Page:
A hex wrench is made from a length of black, tempered steel and comes in the shape of an uppercase L, with one long arm and one short. The profile is a perfect hexagon with no embellishment or artifice. It fits perfectly in the hexagonal recess on a screw. Each wrench is so perfect and so hard and fits the screw so closely that the corners are able to twist any screw from its home. You can apply more torque through a properly-fitting hex wrench than through any other type of screwdriver*.
* Stupotsays the 'torx' wrenches offer a little more than the hex wrench. And he's right.
The conservatory is hot. Although I am doing this in early September, the day is unseasonably warm. The sun is high over the orange berries of the pyracantha and shining straight onto the roof, down into the glass-enclosed space within. A bead of sweat drips from my brow.
The hex wrench slips home with a perfect fit. When you put that wrench in, you automatically give it a little wiggle, just to see how much slack there is. It's not a conscious thing, but every person who ever used a hex wrench does it. With this screw, there is no slack at all. One quick twist, a slight bend on the wrench and the screw starts moving. Twenty more turns and the screw is out.
At this stage, you should be able to put the key into the lock, turn it through a small angle and then wiggle the barrel out of its housing. There was only ever one key to this lock, and that was sitting in its own private key heaven. I had to find some other way to get the barrel out.
The heart of a door lock is a cylindrical barrel that can turn within its enclosing metal block. A line of five or six small holes run from the edge of the block towards the centre of the barrel, across the line that separates the barrel and the block. More of these holes means a more secure lock. In each of these holes lie two metal pins and a spring. These pins are different in length and pushed into the barrel by springs. With no key in the lock, the pins lie across the join, preventing the barrel from turning in the lock.
When the true key slides into the lock, the pins line up: a short pin matching a small notch on the key; long pins matching deep notches on the key. The lengths of the pins match the shape of the key and when the pins all line up, the barrel is free to turn. If the key is the wrong shape, then the pins don't line up, and some of them wedge between the barrel and the lock, preventing the thing from turning. It's simple, but very effective.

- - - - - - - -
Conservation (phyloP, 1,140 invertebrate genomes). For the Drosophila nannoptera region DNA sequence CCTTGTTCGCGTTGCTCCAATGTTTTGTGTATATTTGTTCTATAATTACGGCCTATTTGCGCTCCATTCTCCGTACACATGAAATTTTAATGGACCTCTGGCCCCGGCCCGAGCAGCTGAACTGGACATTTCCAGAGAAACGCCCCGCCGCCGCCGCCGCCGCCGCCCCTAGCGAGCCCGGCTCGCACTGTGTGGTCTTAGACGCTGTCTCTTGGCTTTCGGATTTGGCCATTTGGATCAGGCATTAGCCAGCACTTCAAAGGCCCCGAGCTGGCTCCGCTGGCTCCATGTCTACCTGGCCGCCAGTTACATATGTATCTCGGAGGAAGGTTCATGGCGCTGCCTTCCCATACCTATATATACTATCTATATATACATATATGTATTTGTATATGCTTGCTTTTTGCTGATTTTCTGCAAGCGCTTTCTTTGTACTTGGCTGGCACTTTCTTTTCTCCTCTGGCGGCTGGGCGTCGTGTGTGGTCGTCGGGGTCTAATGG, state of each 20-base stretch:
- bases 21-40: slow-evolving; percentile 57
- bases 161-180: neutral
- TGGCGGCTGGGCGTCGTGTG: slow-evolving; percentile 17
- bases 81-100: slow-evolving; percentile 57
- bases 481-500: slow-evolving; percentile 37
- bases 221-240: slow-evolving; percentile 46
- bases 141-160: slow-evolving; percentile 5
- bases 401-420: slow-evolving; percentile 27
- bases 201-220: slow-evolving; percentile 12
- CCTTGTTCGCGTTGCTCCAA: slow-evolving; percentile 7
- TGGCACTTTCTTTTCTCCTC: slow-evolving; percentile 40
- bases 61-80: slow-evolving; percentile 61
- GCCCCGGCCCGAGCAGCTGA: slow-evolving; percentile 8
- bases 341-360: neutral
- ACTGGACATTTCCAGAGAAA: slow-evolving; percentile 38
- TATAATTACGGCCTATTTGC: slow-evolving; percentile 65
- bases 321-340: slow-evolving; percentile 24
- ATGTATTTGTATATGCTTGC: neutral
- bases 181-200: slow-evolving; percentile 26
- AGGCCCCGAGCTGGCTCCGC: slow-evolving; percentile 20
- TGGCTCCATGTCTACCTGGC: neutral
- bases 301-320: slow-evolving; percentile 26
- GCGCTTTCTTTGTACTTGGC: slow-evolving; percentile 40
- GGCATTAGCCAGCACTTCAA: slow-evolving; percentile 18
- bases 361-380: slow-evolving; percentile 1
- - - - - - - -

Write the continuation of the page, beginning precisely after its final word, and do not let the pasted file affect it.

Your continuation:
If you don't have a key, you have two or three alternatives. You can bring your lock-picking skills into effect, messing about with tweezers and paper clips and trying to make those tiny brass pins line up.
Or you can get a power drill with a large drill bit and cut right into the barrel of the lock, mashing the pins to oblivion on the way. A week earlier I had bought just the right drill bit. Tungsten carbide coated for extra cutting power.
Lock makers all know about drilling out the lock, so they make it hard. They put case-hardened, tungsten carbide shields over the barrel. A drillbit just skitters over those shields. I was lucky, this was an old lock, and cheap, to boot, so the drill bit into the metal barrel with a sweet, steady cutting action. Small shavings of metal fell away from the barrel. Push harder on the drill and the flakes of metal get bigger, while the bit bites harder and deeper. Those pins, buried inside the lock are made from something a lot harder than the body material.
You set the drill running, and push the bit steadily deeper into the lock, until grawnnchh! The bit has hit one of those pins and stopped. The bit can't cut into the pin, so it has to stop. The motor is still turning, so the chuck turns around on the stationary drillbit. The sound is not good and you release the trigger immediately. Reverse the drill a fraction, withdraw the bit and look. Reverse the drill once more, and push the drill back in, only pushing very gently, to clear away the ragged edges, until the bit stops one more. Then go in with a fine screwdriver and remove the loose pin. And the second pin behind it. And the spring. Continue drilling.
An hour later, sun shining, twelve pins on the floor, the pile of metal shavings growing ever higher. Suddenly the barrel starts to spin on the drillbit, and you know that you have drilled the lock.
It feels good. Spin the barrel around on the drill once or twice for fun, then go in more carefully and try to line everything up until the barrel can slide through the lock.
It works! The barrel comes free.
It takes no time to remove the old barrel, replace it with a new one, and then put that vital screw back into the heart of the new lock. A final twist with the hex wrench and all is well. Test the mechanism, operate the key, see the bolt shoot out, check the handle still works. It's all good. Put the spare keys somewhere safe.
Another few minutes to put some oil on all the moving parts, align the strip, and fasten it with the same old screws.
The door closes, and you hear that satisfying snick as the bolts snap home. Oiled, quiet, secure. Screws and bolts tight in their homes.
Clear away the tools, sweep up the metal shavings, sling the old, drilled barrel in the trash. Lock the door.
Now that feels good!
There is one other door to the conservatory. That has only one key, and I do have a spare lock. Next weekend, maybe.